Nurse executives are concerned nursing shortage is impacting care—and it's only going to get worse 

Nurse-Patient-Hospital-Credit: Getty/monkeybusinessimages
The Bureau of Labor Statistics estimates that there will be 1 million job openings for registered nurses by 2024. (Getty/monkeybusinessimages)

Nursing executives are worried that the industry's ongoing nurse shortage is hurting care quality and patient satisfaction. 

Staffing firm AMN Healthcare surveyed more than 200 chief nursing officers and found that more than one-third (34%) fear that nursing shortages have a "considerable" or "great" impact on care quality. In addition, 41% said that these staffing problems negatively impact the patient experience. 

Many of the nurses surveyed also expressed concern that the shortages are getting worse. More than 70% said the shortage of nurses at their organizations was either "moderate," "significant" or "severe," with one in three calling it significant or severe. The majority of nurses surveyed said they expect the shortages to get worse within five years, while 43% predicted it will worsen within two years. Twenty-eight percent said it will be notably worse within a year. 

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"Nurse leaders are increasingly concerned about worsening staff shortages and their impact on patient and staff satisfaction, as well as nurse recruitment," Marcia Faller, Ph.D., R.N., chief clinical officer at AMN Healthcare, said in a statement

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"This survey also suggests that finding effective solutions to this situation may be beyond the capabilities of most healthcare organizations," Faller added. "They are going to need help, especially as nurse shortages get worse." 

RELATED: More than 1 in 4 baby boomer nurses plan to retire in a year, survey shows 

The nursing shortage is costly and frustrating for providers. Hospitals have been spending billions to recruit and retain talented nurses by increasing salaries, offering competitive bonuses and even paying off their student loans.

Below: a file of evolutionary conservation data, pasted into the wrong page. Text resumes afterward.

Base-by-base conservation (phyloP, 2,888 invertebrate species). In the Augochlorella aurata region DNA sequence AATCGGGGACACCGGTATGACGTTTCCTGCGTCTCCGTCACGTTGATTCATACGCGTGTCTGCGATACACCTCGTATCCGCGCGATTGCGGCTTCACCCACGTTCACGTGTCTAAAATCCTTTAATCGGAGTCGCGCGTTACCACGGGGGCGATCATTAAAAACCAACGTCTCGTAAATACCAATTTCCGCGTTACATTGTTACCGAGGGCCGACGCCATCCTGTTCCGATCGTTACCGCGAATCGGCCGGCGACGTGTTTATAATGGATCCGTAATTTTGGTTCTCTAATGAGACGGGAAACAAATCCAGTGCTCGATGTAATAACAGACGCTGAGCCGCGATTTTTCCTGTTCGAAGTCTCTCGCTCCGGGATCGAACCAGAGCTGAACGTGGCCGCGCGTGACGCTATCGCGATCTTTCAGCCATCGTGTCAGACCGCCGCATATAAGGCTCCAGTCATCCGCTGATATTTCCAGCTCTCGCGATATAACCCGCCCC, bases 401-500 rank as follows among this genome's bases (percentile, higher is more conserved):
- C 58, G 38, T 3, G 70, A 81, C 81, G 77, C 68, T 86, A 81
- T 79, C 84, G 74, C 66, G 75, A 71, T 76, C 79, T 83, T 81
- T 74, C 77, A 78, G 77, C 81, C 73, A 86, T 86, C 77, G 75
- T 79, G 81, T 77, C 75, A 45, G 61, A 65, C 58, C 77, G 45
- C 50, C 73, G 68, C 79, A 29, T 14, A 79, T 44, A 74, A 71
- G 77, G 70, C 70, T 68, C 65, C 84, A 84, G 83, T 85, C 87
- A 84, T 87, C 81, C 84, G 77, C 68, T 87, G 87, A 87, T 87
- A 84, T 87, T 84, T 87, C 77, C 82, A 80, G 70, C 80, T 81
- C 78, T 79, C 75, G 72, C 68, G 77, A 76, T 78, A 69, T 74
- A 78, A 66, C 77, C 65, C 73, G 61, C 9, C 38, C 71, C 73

Despite these steps, the shortage is only projected to get worse. The Bureau of Labor Statistics estimates that there will be 1 million job openings for registered nurses by 2024. 

The shortage is also hitting hospitals' margins hard, as a stretched-thin staff cares for an aging population, according to Moody's Investors Service. Labor costs are growing, and at a faster rate than revenue growth, according to the group. 

RELATED: Nursing shortage hits crisis levels, and immigrant nurses may provide relief—if only they could get visas 

Hospitals need to get an accurate read on when their nurses plan to retire and build succession plans to best prepare for shortages by working with on-staff RNs to see if they'll delay retirement and encourage them to mentor younger nurses. 

The AMN Healthcare survey found that providers can face significant barriers to nurse recruitment. More than 80% of the surveyed CNOs said that their organizations have "moderate," "significant" or "severe" difficulty with recruiting nurses. 

Two of the biggest challenges in recruitment, according to the survey, are issues that healthcare organizations themselves can't tackle. About a third (32%) of the CNOs said lack of access to high-quality talent was the central issue, while 37% said the location of their facilities posed the biggest hurdle. 

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